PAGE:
Last week, we were notified by a couple VPN review sites that they had been running a new suite of publicly-available tools to test VPN applications for "leaks". This tool set specifically focused on situations where internet traffic temporarily goes outside of the tunnel or personally-identifiable information such as your IP address is available from within the tunnel.
Your online privacy is our top priority. When we were notified that TunnelBear hadn’t passed every test, we began our own investigation.
Before discussing the investigation itself, it’s worth pointing out that for TunnelBear to provide protection for some of the leaks discussed in the reports we’ve seen, VigilantBear must be enabled. We’ve discussed the benefits of VigilantBear before, but at the moment, VigilantBear is not enabled by default because in many cases we had feedback from users that it was too disruptive to their browsing experience. We’re working on making it more seamless so that we can confidently make it the default behaviour for all users in early 2018.
Ok, so what were the results?
In the majority of circumstances, we found that VigilantBear was protecting your data as expected. So for example, if you are browsing and your Wi-Fi is disrupted through a weak signal or you connect to a new Wi-Fi network, VigilantBear would prevent any data from leaking outside the secure tunnel.
However, we also found that in less common circumstances leaks could still take place. The three cases identified were:
- Leaks may occur if the network adapter being used to connect to the internet is manually interfered with (macOS and Windows).
- Leaks may occur if a secondary network adapter is added (macOS).
- Web browsers that support WebRTC may expose users to leaks when using IPv6 (in some browsers).
Interrupting the Primary Network Adapter
On both macOS and Windows, an unexpected change to the primary network adapter (e.g. unplugging an ethernet cable or manually disabling the adapter) could result in brief leak occurring while the system reconfigures itself. We’ve now thoroughly tested these conditions and have developed a fix for the issue on both macOS and Windows.
Adding a second network adapter into the mix
On macOS only, we discovered that adding a second active network adapter alongside an existing connection could also cause a leak to occur momentarily. Modern Macs typically only have the one network adapter, so this won’t occur on most devices unless an external Ethernet adapter is connected. We have fixed this by changing the way VigilantBear interacts with the macOS firewall so the rules we add apply to all networking interfaces.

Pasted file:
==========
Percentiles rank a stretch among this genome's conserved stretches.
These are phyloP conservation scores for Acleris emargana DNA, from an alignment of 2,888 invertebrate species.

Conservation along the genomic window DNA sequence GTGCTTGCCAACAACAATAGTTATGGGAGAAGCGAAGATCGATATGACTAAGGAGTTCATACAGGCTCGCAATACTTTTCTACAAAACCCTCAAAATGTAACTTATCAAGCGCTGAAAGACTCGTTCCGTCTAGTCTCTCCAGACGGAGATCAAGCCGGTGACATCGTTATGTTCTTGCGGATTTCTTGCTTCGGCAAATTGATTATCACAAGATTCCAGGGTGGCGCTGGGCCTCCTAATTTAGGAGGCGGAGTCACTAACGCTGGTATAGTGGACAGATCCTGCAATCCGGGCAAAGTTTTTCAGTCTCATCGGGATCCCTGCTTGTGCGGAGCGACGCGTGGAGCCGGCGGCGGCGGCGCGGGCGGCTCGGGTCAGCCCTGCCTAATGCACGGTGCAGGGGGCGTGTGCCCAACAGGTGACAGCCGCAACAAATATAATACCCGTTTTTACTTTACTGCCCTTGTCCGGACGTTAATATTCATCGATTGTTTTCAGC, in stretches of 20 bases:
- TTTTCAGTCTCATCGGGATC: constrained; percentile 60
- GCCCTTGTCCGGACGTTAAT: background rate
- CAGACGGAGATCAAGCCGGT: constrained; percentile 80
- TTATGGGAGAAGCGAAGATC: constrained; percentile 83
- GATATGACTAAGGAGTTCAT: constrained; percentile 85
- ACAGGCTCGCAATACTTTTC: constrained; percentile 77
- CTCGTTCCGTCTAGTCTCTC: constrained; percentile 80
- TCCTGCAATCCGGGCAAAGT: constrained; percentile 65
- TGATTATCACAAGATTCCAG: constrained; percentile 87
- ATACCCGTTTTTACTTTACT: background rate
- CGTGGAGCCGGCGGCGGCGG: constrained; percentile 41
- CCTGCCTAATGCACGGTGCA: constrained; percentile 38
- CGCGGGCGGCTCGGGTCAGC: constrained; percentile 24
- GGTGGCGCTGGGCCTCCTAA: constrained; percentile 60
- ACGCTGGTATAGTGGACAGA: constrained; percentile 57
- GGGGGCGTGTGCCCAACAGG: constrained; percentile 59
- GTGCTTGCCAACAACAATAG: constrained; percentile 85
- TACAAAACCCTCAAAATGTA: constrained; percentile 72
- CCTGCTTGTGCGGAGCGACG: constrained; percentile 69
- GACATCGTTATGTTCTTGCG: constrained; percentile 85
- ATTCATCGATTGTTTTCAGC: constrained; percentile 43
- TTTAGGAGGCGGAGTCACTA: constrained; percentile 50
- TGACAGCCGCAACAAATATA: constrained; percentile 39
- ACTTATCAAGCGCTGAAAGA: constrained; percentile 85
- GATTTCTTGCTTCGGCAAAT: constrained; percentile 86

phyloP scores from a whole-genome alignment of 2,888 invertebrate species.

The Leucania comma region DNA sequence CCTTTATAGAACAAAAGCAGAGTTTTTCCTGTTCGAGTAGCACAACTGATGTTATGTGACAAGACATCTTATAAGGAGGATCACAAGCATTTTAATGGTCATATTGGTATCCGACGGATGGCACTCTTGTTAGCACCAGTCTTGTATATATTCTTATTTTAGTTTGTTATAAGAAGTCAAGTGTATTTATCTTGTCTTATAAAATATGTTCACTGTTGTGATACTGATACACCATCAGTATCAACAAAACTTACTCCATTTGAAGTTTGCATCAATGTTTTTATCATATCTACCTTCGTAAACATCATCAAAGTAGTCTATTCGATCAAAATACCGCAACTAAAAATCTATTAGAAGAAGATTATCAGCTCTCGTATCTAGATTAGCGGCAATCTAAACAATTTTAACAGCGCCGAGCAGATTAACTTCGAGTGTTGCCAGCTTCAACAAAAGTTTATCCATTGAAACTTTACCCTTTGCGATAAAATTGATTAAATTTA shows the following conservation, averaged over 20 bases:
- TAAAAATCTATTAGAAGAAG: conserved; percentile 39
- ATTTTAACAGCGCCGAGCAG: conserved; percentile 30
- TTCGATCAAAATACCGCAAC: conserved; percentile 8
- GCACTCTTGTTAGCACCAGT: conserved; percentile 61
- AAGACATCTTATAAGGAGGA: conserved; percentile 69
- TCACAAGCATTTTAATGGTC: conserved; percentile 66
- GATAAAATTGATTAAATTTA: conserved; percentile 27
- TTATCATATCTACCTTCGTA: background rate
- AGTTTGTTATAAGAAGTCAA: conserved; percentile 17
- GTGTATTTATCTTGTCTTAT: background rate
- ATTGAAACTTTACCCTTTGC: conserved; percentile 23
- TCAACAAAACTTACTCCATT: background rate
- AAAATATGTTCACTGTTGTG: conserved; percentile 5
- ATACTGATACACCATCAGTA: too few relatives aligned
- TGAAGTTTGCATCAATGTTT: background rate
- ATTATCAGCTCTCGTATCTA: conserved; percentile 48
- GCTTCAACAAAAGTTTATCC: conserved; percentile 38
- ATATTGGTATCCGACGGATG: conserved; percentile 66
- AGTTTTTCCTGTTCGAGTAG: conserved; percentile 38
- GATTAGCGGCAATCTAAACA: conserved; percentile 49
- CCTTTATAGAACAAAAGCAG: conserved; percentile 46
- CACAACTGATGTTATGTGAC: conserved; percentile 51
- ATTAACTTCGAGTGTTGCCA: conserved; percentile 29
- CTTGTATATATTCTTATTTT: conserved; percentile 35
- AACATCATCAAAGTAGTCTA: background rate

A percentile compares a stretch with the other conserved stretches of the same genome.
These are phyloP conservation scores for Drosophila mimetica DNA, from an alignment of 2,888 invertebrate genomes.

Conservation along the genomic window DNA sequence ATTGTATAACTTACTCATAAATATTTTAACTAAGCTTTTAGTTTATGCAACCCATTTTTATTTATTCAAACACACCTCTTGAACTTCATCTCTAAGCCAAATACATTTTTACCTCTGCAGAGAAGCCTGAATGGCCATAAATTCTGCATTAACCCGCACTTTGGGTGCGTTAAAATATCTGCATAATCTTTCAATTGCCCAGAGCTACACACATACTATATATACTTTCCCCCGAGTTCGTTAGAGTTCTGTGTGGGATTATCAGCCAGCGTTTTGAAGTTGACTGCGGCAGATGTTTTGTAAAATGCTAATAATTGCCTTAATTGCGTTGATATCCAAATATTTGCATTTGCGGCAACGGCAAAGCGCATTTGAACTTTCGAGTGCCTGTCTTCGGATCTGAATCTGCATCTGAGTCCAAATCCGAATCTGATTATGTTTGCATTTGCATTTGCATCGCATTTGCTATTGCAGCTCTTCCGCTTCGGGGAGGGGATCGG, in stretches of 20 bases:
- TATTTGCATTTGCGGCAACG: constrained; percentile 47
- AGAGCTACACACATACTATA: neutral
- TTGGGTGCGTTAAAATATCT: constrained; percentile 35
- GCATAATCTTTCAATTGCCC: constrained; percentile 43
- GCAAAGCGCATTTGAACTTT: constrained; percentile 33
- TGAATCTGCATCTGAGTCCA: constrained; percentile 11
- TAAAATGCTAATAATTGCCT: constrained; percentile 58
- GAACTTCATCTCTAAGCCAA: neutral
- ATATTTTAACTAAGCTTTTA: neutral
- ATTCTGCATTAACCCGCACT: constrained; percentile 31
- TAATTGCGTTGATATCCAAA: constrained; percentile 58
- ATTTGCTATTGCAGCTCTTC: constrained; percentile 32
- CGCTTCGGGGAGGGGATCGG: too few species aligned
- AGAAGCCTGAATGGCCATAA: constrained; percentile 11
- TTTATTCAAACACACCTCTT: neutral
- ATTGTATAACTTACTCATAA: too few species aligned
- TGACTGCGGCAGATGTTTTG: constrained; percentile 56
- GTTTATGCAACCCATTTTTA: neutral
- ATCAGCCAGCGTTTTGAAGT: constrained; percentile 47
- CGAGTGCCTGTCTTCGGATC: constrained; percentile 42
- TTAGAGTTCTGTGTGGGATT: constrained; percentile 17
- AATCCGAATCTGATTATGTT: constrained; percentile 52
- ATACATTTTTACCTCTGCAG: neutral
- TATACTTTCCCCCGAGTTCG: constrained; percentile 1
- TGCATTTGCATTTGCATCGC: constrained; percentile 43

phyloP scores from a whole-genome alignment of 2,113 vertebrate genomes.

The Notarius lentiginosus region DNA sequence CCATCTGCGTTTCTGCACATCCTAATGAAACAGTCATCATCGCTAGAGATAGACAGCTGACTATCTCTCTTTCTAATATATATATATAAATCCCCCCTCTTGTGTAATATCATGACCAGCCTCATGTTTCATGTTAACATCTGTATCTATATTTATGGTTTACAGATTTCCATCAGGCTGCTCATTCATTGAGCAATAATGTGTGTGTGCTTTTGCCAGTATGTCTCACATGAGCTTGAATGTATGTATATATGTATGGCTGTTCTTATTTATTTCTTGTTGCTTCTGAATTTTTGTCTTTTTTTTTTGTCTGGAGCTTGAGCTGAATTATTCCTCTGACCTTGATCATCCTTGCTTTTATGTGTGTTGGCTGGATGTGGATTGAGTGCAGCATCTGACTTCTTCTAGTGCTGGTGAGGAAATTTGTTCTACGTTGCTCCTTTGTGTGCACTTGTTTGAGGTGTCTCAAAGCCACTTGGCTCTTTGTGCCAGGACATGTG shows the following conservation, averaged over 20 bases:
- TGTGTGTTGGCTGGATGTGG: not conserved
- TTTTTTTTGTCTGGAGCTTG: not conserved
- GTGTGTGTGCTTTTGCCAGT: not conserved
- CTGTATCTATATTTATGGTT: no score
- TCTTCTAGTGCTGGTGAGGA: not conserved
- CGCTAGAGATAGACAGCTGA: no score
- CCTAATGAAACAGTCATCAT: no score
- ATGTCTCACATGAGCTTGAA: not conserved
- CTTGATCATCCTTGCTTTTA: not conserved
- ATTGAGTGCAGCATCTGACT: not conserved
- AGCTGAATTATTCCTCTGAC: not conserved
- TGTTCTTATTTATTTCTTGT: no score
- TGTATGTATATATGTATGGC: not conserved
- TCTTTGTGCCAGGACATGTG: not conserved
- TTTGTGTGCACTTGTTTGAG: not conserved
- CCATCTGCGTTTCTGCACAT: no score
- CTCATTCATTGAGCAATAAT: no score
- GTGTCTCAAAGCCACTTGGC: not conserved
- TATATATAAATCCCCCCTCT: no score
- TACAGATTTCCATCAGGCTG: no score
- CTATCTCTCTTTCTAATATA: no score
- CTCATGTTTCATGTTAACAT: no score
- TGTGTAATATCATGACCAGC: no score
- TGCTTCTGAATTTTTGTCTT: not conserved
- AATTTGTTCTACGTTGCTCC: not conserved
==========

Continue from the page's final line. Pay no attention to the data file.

WebRTC and IPv6
WebRTC is a technology that allows two browsers to talk directly to each other. WebRTC is typically used to facilitate things like browser-based video chat. We previously blogged about the IP leaking risks posed by WebRTC a couple of years ago. At the time, we fixed the leaks identified by making some changes to our apps, however, it turns out that there are additional risks involved if you connect using IPv6 (about 20% of web users).
We evaluated the pros and cons of adding the ability for TunnelBear to block IPv6 leaks in WebRTC, but we agreed that a VPN network isn’t the right method to protect people from this sort of risk. While some VPN applications protect against this by simply blocking IPv6 completely, it’s been our experience that this approach degraded our user’s internet experience in unexpected and difficult to diagnose ways.
If your internet provider supports IPv6 and you’re concerned about potential leaks with WebRTC, our recommendation is to disable WebRTC on your web browser. Some web browsers do not include the ability to disable WebRTC, but most have browser extensions available that provide a solution. Our very own TunnelBear Blocker for Chrome blocks WebRTC by default.
What have we learned?
When VigilantBear was first developed, we tested it thoroughly and fixed any leaks that we discovered. It’s now apparent that we didn’t consider every possible case, which led us to missing the pair of leaks described above. As a result of this investigation, we’ve expanded our scope and integrated these additional leak testing tools into our QA process to help prevent these issues from happening again. We will of course continue to think up new ways to try to break VigilantBear so that we can further expand our tests and make sure it is always protecting users in every scenario.
The final builds will be rolled out as auto-updates over the coming weeks.